It seems like there are quite a few generations of photographers who were inspired by the work of contributors to National Geographic magazine. The stories and accompanying photographs transported the reader/viewer and engaged imaginations. As kids, we were no exception.When my dad’s copy arrived, it was so hard to be patient for my turn to look it over. It felt a tiny bit sad that I didn’t get to be the one who peeled the wrapper off and get the first whiff of printer’s ink.
I love that smell.
Good for me: one of my dear aunties thought it was a good idea for me to have my very own copy of World Magazine, National Geographic’s magazine for kids.
I always got the first whiff. Thank you, Auntie Tootsie!
Are you one of those people who start reading magazines from the back? I was and still am mostly. Always in the case of World. The very back page of the magazine was dedicated to extreme close-up macro photographs of common objects or living things. It’s funny how moving in very close can change how something looks. Flowers become vast landscapes and small insects become ginormous. The change in perspective is such a treat for me and it’s so fun to recall how it felt to see something familiar in a new and sometimes surprising way.
When I accompanied Noah to his film photography class, Mr. Snappers was armed with the Canon 100mm macro that we got for Christmas. I love love love this lens! It easily goes from macro to a standard telephoto with the flick of a switch. It might be a tiny bit slow to focus but unless the conditions are extremely dark, it’s really not much of an issue. With the image stabilization, shooting at slow shutter speeds is super easy. The bokeh is sweet, too.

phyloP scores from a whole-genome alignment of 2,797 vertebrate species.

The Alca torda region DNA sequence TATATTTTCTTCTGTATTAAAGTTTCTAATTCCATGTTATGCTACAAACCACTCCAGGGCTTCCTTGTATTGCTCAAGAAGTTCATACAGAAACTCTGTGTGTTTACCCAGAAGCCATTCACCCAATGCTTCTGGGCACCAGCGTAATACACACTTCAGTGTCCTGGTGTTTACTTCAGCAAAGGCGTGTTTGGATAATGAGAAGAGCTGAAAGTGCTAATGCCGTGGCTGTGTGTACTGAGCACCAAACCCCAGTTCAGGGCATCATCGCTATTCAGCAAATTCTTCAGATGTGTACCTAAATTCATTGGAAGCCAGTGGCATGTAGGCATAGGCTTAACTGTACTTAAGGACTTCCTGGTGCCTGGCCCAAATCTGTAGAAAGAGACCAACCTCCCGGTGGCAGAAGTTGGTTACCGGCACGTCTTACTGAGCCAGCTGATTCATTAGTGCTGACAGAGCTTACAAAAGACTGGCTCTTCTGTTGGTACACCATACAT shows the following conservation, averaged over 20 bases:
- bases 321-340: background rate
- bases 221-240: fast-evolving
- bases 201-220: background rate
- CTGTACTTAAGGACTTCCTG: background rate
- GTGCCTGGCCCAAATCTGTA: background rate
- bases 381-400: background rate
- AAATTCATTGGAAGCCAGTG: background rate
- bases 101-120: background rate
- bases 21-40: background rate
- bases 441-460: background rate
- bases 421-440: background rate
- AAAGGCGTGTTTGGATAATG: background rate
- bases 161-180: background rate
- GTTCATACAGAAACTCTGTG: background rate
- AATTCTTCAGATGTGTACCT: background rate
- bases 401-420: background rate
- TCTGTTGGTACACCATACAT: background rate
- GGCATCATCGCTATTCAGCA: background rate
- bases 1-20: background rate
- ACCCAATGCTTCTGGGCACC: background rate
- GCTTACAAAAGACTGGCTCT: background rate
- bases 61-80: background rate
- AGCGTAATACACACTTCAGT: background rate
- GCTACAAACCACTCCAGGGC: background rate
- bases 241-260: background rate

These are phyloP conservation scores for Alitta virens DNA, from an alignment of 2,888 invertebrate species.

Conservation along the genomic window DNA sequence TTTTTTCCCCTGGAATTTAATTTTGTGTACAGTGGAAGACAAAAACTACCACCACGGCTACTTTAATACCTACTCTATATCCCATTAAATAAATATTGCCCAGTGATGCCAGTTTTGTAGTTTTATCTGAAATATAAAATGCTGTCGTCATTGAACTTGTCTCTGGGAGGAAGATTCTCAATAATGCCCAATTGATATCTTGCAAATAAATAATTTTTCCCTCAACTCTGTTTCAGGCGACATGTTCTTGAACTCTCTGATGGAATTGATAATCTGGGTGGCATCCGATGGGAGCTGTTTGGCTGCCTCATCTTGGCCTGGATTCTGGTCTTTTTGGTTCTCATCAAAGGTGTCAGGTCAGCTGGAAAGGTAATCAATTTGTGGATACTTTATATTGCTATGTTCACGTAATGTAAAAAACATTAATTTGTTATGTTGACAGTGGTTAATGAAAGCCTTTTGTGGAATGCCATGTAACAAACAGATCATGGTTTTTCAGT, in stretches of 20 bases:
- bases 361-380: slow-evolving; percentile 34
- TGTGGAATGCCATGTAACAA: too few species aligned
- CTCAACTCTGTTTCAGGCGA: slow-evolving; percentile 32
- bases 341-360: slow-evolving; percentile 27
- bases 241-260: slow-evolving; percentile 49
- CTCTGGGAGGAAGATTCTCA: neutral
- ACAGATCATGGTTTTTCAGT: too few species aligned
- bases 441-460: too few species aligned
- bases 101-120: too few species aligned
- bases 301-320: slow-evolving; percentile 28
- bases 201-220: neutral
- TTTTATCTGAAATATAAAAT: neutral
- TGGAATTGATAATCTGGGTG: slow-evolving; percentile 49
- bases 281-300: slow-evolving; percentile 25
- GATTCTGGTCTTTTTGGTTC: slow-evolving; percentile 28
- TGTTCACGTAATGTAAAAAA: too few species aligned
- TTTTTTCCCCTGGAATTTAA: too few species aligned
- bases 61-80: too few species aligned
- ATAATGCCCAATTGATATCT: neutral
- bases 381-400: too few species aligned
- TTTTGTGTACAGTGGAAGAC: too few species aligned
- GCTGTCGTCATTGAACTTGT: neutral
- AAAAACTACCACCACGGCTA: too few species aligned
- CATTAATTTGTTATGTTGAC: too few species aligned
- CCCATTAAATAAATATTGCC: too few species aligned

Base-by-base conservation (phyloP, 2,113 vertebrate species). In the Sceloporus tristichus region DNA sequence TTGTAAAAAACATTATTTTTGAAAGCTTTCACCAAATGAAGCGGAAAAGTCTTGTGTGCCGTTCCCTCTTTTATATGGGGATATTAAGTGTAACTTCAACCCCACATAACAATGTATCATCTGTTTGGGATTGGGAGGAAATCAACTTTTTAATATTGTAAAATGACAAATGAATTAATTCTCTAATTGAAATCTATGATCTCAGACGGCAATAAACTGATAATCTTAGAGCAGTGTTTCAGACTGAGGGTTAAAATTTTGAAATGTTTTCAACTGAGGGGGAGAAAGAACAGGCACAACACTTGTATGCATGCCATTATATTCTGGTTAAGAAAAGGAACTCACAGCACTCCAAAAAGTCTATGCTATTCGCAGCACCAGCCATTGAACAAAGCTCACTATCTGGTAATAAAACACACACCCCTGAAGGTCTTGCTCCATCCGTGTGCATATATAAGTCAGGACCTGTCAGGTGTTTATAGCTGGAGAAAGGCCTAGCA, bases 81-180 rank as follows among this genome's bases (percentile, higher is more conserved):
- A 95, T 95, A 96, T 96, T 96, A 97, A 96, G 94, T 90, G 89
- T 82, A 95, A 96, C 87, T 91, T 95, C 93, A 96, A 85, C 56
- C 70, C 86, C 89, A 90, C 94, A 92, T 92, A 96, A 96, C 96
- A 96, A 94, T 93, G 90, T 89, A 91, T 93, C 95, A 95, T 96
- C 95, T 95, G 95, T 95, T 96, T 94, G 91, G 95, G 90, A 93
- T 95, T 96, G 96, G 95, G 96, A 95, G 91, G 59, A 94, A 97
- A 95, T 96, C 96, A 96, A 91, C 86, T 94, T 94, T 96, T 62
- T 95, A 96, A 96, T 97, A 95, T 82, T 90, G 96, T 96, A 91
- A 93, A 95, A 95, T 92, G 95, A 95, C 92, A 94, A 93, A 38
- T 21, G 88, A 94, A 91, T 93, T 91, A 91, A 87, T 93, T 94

The plant residents of Zilker Botanical Gardens are still in the process of gearing up for spring blooms. There were a few shrubs and plants that had a head start, including this flowering quince shrub.
A pipeline swallowtail butterfly was hovering and enjoying the buffet. This guy was fast.
Ferns have to be among my favorite plants. They’re so pretty and graceful.
I was under the impression that the blacksmith’s shop was just there for looks. It was neat to find that it actually gets use.
This palm will always make me think of my dad.
My boy, the handsome excuse to visit the Gardens. <3!